Over the last week I’ve found myself fascinated by these words/sounds; it started with “poof,” when I realized that for nearly everyone, it immediately denotes one and only one thing: a puff of smoke associated with some sudden mystical occurrence. (Aside from the derogatory slang for a gay man, that is.)
These terms have been debased by overuse in tawdry showmanship…but do they have deeper origins? What are those origins? Did they ever have real meaning or real power? And what connotations do they have for you?
For example, I have newfound respect for “abracadabra” after reading the Wikipedia entry:
I’d like to buy my little girl some books based on mythologies, Paganism and other such subjects so that her entire library doesn’t just consist of ‘The Gruffalo’ and similar books! She’s just about to turn 3 and i’d love any suggestions of things to buy her for birthday and Christmas. Many thanks!
Oh and as an aside and on the subject of presents, anyone got any ideas of what 3 year olds like? I’m trying to make a list to prepare but I’m stumped!
I was just curious how many of you use magick and/or prayer work in your cooking, daily routine, etc.
Personally, I tend to send out little prayers doing even the simplest things, like while stirring my tea, wiping the crumbs off the counter or even making a pan of brownies. Usually, I am asking that my family be kept safe, healthy, and happy.
Sometimes if we’re experiencing particular family or personal issues I’ll contemplate those while cooking or cleaning and recite a spell or pray while asking for guidance and wisdom. I might even add a certain spice or seasoning to a meal in hopes it might help the “cause” I am working on.
I guess what I do is considered to be on the folksy side of spell work.
I just wondered if anyone else does anything similar.
I’ve been thinking for a while about having part of my seasonal observances be tied to modern-stuff-that’s-useful.
For example, my birthday falls at the fall equinox, and that would be a *very* sensible time for me to decide, say, to check all of my online profiles and make sure they’re current and saying useful things.
Likewise, at Samhain, it would be a good time for me to review the ‘what happens if I die’ stuff (will, disposition of intellectual property rights, who to tell online if something happens to me, etc.)
Those are things that fit into the cycle of the year, either fairly generally (the Samhain bit) or in an obvious personal way (the fact my birthday falls on the equinox makes the timing a bit simpler.)
But I’m contemplating spreading things out a bit more, too, and I’m curious if anyone does anything like this, has thought of doing anything like, has ideas for useful things along those lines, etc. (I also note I’m working on an 8 Sabbat model, but I’m more interested in ‘stuff and reason for particular association’ than where it ends up falling on the calendar, because some of this is going to be fairly arbitrary.)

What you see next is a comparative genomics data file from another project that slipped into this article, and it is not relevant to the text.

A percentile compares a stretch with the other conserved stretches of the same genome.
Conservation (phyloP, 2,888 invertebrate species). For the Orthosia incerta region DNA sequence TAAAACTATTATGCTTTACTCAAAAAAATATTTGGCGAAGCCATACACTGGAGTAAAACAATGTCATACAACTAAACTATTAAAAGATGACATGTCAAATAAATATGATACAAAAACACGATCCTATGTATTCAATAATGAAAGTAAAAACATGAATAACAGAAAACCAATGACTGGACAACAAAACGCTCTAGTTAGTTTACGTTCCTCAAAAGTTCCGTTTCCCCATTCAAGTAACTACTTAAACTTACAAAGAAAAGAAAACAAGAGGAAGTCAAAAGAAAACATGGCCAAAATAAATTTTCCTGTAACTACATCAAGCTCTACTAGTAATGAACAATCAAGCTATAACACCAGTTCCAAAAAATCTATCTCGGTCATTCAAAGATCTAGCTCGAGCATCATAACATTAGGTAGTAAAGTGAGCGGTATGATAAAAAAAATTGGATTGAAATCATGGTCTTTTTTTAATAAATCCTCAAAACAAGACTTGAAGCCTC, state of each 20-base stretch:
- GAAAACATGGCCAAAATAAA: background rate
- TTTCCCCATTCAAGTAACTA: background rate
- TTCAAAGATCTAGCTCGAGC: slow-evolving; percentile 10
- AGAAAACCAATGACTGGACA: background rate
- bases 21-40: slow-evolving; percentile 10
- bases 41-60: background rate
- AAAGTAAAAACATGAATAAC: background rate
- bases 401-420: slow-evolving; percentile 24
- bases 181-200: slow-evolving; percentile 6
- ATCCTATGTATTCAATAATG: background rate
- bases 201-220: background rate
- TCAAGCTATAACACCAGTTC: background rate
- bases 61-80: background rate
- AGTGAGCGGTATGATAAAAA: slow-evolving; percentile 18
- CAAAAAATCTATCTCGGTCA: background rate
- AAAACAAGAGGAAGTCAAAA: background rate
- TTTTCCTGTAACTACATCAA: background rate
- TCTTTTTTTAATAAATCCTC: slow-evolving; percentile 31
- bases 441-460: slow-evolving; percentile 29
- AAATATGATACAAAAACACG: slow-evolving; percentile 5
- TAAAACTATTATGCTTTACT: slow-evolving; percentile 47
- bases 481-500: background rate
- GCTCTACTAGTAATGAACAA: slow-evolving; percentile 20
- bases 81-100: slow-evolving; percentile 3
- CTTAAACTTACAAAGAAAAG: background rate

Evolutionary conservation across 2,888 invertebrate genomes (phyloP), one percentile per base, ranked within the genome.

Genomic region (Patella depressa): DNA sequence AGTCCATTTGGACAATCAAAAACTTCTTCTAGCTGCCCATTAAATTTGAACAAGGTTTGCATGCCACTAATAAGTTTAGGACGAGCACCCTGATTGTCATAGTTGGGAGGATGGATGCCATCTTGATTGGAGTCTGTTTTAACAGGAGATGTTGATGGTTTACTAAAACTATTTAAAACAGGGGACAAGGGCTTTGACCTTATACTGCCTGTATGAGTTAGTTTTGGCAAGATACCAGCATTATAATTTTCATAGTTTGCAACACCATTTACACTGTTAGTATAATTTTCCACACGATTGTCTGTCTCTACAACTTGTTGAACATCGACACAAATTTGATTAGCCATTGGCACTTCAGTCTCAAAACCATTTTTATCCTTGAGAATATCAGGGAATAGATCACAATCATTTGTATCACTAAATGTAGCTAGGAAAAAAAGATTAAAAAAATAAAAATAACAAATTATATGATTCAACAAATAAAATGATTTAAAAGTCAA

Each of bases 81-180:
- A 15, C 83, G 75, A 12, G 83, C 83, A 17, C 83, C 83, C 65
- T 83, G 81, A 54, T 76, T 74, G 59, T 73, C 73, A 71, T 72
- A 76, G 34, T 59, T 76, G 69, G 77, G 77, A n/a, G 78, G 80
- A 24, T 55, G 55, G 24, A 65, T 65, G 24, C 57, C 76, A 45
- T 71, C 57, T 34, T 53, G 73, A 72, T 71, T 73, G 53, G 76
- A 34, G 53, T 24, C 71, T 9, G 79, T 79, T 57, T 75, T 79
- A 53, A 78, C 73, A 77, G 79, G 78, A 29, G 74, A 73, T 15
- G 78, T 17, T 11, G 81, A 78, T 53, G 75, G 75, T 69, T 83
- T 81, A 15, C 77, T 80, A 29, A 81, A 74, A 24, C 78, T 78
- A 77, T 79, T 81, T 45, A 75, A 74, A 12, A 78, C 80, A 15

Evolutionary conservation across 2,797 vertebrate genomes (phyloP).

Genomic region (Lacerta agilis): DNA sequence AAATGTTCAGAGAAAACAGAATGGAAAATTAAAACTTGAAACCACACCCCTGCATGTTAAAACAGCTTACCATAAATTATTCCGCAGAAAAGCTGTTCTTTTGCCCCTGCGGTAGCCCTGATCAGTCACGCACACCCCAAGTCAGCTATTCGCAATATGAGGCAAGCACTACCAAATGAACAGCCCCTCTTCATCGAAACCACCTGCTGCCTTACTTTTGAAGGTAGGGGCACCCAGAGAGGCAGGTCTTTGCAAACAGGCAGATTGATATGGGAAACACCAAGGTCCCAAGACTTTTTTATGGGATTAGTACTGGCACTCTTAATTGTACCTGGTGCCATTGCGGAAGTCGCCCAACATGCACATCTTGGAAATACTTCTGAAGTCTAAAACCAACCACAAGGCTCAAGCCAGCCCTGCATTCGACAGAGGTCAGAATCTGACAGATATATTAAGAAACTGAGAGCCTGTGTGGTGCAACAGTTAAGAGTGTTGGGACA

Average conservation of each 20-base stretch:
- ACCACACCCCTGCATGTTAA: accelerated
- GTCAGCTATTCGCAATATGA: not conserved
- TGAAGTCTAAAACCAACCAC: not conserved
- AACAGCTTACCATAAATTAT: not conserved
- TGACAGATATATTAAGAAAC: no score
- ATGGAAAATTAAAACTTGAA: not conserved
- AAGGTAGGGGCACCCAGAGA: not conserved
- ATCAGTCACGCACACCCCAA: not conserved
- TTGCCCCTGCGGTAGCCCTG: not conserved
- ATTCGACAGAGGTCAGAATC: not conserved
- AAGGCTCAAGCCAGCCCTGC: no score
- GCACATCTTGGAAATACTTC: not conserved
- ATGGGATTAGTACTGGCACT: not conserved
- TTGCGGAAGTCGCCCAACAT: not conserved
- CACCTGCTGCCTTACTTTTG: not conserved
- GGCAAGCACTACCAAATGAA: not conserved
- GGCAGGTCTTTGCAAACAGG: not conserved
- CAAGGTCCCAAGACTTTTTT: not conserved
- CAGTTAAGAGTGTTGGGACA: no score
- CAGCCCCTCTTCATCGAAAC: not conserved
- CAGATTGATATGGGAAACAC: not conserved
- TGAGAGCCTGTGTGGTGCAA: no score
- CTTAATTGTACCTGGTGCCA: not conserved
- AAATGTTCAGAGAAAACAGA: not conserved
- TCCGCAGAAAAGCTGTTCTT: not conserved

Other things I’ve considered:
– reshelving my books in the right places.
– prepping my closet for seasonal changes (which is hard to do precisely, hello, New England, where we have very clear seasons, but when they feel like they’ve changed can vary by 6 weeks.)
– reviewing online privacy settings and related things like that (which I do as an ongoing thing, but where stuff can change without my realising it, or there’s more nuanced options than there used to be, etc.)
– cleaning out my hardrive/online bookmarks/etc. for better usability.
– cleaning out iTunes and my accumulated music and making it easier to sort.
– ditto on the ebooks.
– reviewing my long-term financial planning (retirement, etc. which is mostly automated, but it’s nice to look at it.)
Some of these things are a once a year thing. Some of them are a twice a year thing. Some of them are a ‘do more than that’ (links!) but looking at them closely at least once a year is probably smart.
Do you cut, style, colour, cover etc. your hair for devotional reasons?
What do you do and why do you do it?
For the past year or so I’ve had niggling push to cut my hair. This isn’t a small thing, my hair is around 30 inches long. At first I thought I’d sell it, then decided I might try to donate it… More recently I’ve realised it’s needed as some sort of offering. The impression I get is that my cut plait will need to be kept as an offering/bargain/contract for a period of time. I don’t know how long that will be, or if I’ll be keeping the hair short during that, or what I’ll do with the plait after said period. It’s all still a bit fuzzy.
I’ve seen a lot of Pagans talk about divination sets and their personalities, which often seem to be independent of things like whether the set/symbols were hewn out of a rare tree or scribbled on the back of bits of paper. I’m relatively new to divination, but I’m learning this about tarot and Ogham sets myself. My DruidCraft tarot deck likes to push me to get practical things done, while my symbols-on-the-‘right’-trees Ogham set likes to be a bit ironic and ‘told you so’ about things, and my Wild Wood tarot seems to be deeply mystical. Some of this is based on the imagery of the set in question – the Wild Wood tarot was never going to be highly practical, with all those inner-world archetypes, for example. But some of it seems to be about the particular set – I have a set of Ogham cards that seems fairly neutral in comparison, even though they both use the same basic symbols.